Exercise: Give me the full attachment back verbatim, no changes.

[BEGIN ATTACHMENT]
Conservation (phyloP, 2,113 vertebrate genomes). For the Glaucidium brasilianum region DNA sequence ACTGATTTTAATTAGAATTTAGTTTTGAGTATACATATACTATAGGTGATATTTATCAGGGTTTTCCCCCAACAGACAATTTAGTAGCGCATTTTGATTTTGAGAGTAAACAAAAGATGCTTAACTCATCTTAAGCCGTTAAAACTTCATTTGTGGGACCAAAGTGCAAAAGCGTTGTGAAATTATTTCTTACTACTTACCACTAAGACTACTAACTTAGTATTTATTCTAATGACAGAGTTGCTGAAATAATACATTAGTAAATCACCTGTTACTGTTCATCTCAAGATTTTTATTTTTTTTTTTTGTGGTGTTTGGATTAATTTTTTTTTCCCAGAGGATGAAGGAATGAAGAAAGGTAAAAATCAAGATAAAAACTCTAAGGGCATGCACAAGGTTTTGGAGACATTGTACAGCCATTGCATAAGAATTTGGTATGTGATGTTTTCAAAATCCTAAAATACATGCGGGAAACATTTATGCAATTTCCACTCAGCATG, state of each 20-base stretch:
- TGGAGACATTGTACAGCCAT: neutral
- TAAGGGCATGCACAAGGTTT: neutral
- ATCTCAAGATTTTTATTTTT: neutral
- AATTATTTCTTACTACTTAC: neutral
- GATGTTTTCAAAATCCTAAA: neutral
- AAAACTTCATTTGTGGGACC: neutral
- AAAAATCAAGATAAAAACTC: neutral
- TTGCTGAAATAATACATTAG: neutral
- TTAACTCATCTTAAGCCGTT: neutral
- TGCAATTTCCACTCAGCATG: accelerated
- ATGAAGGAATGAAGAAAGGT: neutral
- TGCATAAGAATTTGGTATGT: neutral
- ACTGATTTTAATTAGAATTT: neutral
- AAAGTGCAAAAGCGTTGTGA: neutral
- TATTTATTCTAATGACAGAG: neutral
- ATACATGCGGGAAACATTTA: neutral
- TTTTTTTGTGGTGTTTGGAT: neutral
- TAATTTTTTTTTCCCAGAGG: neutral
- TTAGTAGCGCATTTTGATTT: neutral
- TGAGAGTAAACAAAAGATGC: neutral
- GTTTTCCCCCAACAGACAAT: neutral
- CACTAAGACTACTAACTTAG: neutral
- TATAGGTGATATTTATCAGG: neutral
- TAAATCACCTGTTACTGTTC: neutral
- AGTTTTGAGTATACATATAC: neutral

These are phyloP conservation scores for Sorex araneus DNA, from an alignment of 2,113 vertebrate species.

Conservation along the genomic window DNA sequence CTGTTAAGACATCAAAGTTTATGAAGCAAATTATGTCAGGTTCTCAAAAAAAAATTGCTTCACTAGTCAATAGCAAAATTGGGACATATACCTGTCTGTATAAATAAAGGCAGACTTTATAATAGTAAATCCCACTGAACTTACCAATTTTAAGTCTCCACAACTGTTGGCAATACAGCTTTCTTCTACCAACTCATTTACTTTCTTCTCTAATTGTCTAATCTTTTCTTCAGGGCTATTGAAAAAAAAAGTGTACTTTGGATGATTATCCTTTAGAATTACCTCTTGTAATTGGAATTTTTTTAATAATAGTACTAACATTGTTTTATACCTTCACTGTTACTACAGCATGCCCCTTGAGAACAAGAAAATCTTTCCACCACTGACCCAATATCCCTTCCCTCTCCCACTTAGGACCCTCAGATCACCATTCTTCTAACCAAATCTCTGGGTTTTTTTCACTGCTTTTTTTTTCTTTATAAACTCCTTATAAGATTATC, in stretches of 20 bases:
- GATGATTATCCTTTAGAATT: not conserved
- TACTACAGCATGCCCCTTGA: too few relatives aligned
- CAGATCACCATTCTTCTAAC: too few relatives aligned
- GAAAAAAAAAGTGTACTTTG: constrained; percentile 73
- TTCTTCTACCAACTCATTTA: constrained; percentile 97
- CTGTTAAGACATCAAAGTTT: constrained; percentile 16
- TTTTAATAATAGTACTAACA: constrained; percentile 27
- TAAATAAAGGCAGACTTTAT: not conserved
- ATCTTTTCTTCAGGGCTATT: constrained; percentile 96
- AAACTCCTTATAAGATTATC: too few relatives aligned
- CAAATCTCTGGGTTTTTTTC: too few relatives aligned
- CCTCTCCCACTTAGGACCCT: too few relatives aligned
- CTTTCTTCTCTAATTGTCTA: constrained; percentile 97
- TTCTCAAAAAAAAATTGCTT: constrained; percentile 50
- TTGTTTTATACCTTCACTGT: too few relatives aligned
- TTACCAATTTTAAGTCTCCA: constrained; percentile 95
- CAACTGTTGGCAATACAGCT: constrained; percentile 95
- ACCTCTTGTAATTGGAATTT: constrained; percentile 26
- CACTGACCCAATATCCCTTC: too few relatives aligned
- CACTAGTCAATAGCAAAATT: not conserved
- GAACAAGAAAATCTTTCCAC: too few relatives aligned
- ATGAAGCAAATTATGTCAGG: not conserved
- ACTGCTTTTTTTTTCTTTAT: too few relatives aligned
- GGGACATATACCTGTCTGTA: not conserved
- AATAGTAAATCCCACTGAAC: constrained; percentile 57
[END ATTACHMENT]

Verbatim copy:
Conservation (phyloP, 2,113 vertebrate genomes). For the Glaucidium brasilianum region DNA sequence ACTGATTTTAATTAGAATTTAGTTTTGAGTATACATATACTATAGGTGATATTTATCAGGGTTTTCCCCCAACAGACAATTTAGTAGCGCATTTTGATTTTGAGAGTAAACAAAAGATGCTTAACTCATCTTAAGCCGTTAAAACTTCATTTGTGGGACCAAAGTGCAAAAGCGTTGTGAAATTATTTCTTACTACTTACCACTAAGACTACTAACTTAGTATTTATTCTAATGACAGAGTTGCTGAAATAATACATTAGTAAATCACCTGTTACTGTTCATCTCAAGATTTTTATTTTTTTTTTTTGTGGTGTTTGGATTAATTTTTTTTTCCCAGAGGATGAAGGAATGAAGAAAGGTAAAAATCAAGATAAAAACTCTAAGGGCATGCACAAGGTTTTGGAGACATTGTACAGCCATTGCATAAGAATTTGGTATGTGATGTTTTCAAAATCCTAAAATACATGCGGGAAACATTTATGCAATTTCCACTCAGCATG, state of each 20-base stretch:
- TGGAGACATTGTACAGCCAT: neutral
- TAAGGGCATGCACAAGGTTT: neutral
- ATCTCAAGATTTTTATTTTT: neutral
- AATTATTTCTTACTACTTAC: neutral
- GATGTTTTCAAAATCCTAAA: neutral
- AAAACTTCATTTGTGGGACC: neutral
- AAAAATCAAGATAAAAACTC: neutral
- TTGCTGAAATAATACATTAG: neutral
- TTAACTCATCTTAAGCCGTT: neutral
- TGCAATTTCCACTCAGCATG: accelerated
- ATGAAGGAATGAAGAAAGGT: neutral
- TGCATAAGAATTTGGTATGT: neutral
- ACTGATTTTAATTAGAATTT: neutral
- AAAGTGCAAAAGCGTTGTGA: neutral
- TATTTATTCTAATGACAGAG: neutral
- ATACATGCGGGAAACATTTA: neutral
- TTTTTTTGTGGTGTTTGGAT: neutral
- TAATTTTTTTTTCCCAGAGG: neutral
- TTAGTAGCGCATTTTGATTT: neutral
- TGAGAGTAAACAAAAGATGC: neutral
- GTTTTCCCCCAACAGACAAT: neutral
- CACTAAGACTACTAACTTAG: neutral
- TATAGGTGATATTTATCAGG: neutral
- TAAATCACCTGTTACTGTTC: neutral
- AGTTTTGAGTATACATATAC: neutral

These are phyloP conservation scores for Sorex araneus DNA, from an alignment of 2,113 vertebrate species.

Conservation along the genomic window DNA sequence CTGTTAAGACATCAAAGTTTATGAAGCAAATTATGTCAGGTTCTCAAAAAAAAATTGCTTCACTAGTCAATAGCAAAATTGGGACATATACCTGTCTGTATAAATAAAGGCAGACTTTATAATAGTAAATCCCACTGAACTTACCAATTTTAAGTCTCCACAACTGTTGGCAATACAGCTTTCTTCTACCAACTCATTTACTTTCTTCTCTAATTGTCTAATCTTTTCTTCAGGGCTATTGAAAAAAAAAGTGTACTTTGGATGATTATCCTTTAGAATTACCTCTTGTAATTGGAATTTTTTTAATAATAGTACTAACATTGTTTTATACCTTCACTGTTACTACAGCATGCCCCTTGAGAACAAGAAAATCTTTCCACCACTGACCCAATATCCCTTCCCTCTCCCACTTAGGACCCTCAGATCACCATTCTTCTAACCAAATCTCTGGGTTTTTTTCACTGCTTTTTTTTTCTTTATAAACTCCTTATAAGATTATC, in stretches of 20 bases:
- GATGATTATCCTTTAGAATT: not conserved
- TACTACAGCATGCCCCTTGA: too few relatives aligned
- CAGATCACCATTCTTCTAAC: too few relatives aligned
- GAAAAAAAAAGTGTACTTTG: constrained; percentile 73
- TTCTTCTACCAACTCATTTA: constrained; percentile 97
- CTGTTAAGACATCAAAGTTT: constrained; percentile 16
- TTTTAATAATAGTACTAACA: constrained; percentile 27
- TAAATAAAGGCAGACTTTAT: not conserved
- ATCTTTTCTTCAGGGCTATT: constrained; percentile 96
- AAACTCCTTATAAGATTATC: too few relatives aligned
- CAAATCTCTGGGTTTTTTTC: too few relatives aligned
- CCTCTCCCACTTAGGACCCT: too few relatives aligned
- CTTTCTTCTCTAATTGTCTA: constrained; percentile 97
- TTCTCAAAAAAAAATTGCTT: constrained; percentile 50
- TTGTTTTATACCTTCACTGT: too few relatives aligned
- TTACCAATTTTAAGTCTCCA: constrained; percentile 95
- CAACTGTTGGCAATACAGCT: constrained; percentile 95
- ACCTCTTGTAATTGGAATTT: constrained; percentile 26
- CACTGACCCAATATCCCTTC: too few relatives aligned
- CACTAGTCAATAGCAAAATT: not conserved
- GAACAAGAAAATCTTTCCAC: too few relatives aligned
- ATGAAGCAAATTATGTCAGG: not conserved
- ACTGCTTTTTTTTTCTTTAT: too few relatives aligned
- GGGACATATACCTGTCTGTA: not conserved
- AATAGTAAATCCCACTGAAC: constrained; percentile 57